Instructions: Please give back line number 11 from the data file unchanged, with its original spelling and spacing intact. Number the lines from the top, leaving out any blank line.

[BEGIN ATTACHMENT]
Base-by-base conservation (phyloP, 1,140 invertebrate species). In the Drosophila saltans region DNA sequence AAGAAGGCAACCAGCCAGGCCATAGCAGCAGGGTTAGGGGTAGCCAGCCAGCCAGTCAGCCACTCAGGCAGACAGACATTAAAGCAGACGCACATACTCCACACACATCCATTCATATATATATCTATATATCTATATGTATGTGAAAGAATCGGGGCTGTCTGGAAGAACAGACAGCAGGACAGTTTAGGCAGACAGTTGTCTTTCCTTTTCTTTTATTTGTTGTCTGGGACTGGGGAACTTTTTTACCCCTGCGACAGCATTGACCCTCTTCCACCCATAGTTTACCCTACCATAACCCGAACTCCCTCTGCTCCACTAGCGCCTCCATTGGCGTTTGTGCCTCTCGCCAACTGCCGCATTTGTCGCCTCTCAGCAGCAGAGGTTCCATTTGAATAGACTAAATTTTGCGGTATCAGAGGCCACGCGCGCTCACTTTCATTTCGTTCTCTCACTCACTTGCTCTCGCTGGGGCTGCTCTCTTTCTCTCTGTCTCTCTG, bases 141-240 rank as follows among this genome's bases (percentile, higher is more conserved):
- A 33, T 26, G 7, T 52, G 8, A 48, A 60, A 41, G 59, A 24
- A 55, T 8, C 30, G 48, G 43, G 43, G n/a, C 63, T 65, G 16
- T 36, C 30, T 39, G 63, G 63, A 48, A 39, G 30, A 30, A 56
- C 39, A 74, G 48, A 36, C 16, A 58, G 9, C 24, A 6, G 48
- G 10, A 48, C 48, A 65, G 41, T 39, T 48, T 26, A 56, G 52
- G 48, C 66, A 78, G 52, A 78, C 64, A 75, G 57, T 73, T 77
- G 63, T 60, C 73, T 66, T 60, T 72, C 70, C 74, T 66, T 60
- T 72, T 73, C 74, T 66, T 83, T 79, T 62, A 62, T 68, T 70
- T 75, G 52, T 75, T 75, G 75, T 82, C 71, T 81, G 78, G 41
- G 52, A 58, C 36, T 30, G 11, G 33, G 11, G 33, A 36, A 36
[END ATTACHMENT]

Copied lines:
- G 52, A 58, C 36, T 30, G 11, G 33, G 11, G 33, A 36, A 36